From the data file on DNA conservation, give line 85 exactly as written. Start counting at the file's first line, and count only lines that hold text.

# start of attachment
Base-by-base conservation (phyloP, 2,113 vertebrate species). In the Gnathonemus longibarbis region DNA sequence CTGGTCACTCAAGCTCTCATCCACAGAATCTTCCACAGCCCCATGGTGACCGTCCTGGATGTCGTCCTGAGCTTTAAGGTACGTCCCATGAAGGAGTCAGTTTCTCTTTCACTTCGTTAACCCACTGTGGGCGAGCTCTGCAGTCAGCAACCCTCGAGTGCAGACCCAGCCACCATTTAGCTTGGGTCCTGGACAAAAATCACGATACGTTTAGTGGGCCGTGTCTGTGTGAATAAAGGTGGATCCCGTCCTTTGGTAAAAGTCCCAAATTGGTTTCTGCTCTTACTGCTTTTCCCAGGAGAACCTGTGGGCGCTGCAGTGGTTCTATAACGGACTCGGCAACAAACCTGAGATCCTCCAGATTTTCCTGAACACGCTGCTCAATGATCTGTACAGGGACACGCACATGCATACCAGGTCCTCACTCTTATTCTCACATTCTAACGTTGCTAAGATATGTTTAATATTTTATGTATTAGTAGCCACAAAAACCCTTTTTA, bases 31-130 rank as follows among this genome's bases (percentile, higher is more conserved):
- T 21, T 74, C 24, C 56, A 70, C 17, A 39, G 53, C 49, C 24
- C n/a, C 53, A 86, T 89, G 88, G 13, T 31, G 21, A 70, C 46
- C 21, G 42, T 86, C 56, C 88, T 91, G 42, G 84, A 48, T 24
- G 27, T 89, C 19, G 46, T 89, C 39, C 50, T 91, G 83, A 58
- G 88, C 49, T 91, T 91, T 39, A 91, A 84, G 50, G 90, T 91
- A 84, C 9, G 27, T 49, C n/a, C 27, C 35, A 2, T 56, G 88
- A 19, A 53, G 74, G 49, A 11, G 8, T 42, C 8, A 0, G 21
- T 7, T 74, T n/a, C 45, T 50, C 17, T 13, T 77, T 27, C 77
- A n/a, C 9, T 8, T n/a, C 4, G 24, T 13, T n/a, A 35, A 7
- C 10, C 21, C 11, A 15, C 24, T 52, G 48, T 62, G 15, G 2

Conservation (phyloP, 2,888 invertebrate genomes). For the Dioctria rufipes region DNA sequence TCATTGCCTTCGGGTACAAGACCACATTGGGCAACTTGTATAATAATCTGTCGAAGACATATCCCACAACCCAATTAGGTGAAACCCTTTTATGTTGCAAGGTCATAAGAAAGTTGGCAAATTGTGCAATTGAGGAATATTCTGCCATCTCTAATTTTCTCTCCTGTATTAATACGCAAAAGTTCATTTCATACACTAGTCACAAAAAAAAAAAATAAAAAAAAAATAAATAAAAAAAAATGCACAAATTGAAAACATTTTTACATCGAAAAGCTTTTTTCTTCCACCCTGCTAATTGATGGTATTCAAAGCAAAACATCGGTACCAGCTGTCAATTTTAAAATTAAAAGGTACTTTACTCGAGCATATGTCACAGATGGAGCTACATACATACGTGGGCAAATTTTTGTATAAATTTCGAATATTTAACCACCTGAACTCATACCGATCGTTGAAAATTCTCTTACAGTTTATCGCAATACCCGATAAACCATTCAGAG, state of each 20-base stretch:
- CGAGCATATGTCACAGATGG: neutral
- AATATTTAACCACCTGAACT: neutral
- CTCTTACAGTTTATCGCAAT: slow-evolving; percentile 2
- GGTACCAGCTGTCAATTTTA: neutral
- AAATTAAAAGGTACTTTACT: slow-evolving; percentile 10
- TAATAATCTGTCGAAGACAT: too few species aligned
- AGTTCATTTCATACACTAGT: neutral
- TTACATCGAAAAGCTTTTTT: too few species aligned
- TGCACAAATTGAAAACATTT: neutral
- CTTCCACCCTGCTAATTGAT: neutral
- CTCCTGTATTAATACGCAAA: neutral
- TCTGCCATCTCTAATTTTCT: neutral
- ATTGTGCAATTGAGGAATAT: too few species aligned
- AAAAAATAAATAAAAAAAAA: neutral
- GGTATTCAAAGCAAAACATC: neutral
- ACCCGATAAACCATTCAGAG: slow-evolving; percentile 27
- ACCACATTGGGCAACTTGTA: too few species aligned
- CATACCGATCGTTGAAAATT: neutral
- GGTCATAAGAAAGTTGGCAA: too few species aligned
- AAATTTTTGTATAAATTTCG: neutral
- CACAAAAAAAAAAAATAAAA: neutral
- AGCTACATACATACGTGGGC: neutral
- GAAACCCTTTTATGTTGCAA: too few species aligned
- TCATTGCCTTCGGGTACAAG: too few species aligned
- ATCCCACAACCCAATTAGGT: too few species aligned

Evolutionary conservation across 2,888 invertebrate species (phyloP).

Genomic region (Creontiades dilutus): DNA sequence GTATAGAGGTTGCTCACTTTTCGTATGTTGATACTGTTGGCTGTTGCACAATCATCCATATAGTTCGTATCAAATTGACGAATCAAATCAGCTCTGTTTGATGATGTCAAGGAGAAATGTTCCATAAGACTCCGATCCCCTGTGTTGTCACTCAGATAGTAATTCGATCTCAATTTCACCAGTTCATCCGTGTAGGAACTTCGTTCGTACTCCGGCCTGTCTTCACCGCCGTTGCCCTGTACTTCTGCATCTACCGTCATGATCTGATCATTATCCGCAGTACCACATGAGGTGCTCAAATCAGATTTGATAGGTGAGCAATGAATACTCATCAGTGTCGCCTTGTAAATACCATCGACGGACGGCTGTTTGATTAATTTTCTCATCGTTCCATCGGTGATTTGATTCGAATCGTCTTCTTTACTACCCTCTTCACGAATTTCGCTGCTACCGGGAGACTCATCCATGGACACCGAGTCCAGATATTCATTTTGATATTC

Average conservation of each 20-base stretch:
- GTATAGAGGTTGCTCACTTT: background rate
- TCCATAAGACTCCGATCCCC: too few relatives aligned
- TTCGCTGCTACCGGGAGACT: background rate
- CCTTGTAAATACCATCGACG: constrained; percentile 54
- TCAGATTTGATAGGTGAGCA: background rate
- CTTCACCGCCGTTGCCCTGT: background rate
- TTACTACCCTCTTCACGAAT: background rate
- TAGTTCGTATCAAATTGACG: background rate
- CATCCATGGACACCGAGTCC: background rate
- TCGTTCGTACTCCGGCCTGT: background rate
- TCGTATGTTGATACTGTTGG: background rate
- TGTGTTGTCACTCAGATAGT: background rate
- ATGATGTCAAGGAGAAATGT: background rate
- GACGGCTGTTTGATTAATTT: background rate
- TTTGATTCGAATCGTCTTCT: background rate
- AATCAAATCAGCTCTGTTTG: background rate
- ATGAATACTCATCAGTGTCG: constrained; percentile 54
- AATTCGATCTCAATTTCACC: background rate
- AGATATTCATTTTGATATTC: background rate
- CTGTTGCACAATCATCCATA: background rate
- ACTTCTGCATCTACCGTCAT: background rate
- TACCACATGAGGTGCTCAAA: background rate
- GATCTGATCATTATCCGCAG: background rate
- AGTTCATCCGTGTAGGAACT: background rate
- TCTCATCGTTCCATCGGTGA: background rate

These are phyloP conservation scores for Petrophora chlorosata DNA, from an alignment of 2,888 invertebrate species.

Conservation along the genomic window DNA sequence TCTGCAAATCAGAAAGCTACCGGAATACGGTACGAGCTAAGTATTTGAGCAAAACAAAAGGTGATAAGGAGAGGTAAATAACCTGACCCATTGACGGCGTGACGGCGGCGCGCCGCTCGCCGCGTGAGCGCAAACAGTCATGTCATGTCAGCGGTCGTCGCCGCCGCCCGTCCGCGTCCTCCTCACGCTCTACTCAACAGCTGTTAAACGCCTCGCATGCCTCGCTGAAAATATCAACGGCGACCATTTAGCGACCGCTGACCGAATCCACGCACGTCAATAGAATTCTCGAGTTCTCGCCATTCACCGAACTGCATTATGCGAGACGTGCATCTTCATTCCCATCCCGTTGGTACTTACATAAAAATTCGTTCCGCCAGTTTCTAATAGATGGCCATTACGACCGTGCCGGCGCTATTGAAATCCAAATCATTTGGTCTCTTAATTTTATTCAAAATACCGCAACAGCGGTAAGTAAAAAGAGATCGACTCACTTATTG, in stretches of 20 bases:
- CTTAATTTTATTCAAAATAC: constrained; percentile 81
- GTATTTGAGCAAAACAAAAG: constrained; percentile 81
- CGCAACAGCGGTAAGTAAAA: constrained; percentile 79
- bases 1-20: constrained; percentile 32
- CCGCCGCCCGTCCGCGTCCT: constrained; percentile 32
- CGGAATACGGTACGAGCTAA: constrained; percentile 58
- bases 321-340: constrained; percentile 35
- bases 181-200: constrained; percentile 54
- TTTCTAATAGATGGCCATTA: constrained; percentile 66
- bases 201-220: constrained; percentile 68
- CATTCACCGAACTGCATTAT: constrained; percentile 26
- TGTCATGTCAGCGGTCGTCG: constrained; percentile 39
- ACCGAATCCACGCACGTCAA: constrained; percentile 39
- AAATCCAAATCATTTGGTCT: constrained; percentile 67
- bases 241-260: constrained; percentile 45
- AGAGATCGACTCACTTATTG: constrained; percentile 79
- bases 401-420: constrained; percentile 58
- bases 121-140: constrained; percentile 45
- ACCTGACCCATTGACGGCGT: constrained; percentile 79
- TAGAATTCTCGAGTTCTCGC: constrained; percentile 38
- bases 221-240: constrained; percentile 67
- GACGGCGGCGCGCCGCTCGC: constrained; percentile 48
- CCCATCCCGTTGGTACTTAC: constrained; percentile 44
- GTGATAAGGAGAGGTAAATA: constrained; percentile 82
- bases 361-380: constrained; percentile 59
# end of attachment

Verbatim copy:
- bases 121-140: constrained; percentile 45